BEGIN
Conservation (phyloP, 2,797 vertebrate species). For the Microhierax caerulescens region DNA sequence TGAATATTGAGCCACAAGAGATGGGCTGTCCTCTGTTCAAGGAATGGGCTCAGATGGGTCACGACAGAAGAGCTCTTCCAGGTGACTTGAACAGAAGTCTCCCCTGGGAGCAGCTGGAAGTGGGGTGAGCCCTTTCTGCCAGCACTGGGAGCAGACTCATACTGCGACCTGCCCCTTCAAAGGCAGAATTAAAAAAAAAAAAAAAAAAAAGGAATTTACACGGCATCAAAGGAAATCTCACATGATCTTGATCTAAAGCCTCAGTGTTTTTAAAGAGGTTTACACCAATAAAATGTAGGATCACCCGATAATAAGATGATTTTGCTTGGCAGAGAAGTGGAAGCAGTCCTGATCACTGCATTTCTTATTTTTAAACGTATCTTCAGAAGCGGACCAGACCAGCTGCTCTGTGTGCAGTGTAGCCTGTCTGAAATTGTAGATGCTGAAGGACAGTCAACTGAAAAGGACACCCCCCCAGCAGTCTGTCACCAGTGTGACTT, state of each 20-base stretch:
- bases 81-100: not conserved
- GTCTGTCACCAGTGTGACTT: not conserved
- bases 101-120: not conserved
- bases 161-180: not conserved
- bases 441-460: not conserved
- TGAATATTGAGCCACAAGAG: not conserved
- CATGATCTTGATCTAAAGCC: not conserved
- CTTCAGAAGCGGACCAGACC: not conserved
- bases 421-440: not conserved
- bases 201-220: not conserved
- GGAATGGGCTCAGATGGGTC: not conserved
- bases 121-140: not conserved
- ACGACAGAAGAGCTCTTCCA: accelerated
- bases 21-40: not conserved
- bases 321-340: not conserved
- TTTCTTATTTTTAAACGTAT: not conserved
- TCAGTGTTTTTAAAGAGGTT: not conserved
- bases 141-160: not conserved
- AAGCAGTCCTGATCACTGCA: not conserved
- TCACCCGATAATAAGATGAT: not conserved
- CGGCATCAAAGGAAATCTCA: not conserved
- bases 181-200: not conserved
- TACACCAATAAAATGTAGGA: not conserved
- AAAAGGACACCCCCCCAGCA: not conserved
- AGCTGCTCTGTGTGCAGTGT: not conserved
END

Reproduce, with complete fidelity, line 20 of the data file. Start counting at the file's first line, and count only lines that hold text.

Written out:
- AAGCAGTCCTGATCACTGCA: not conserved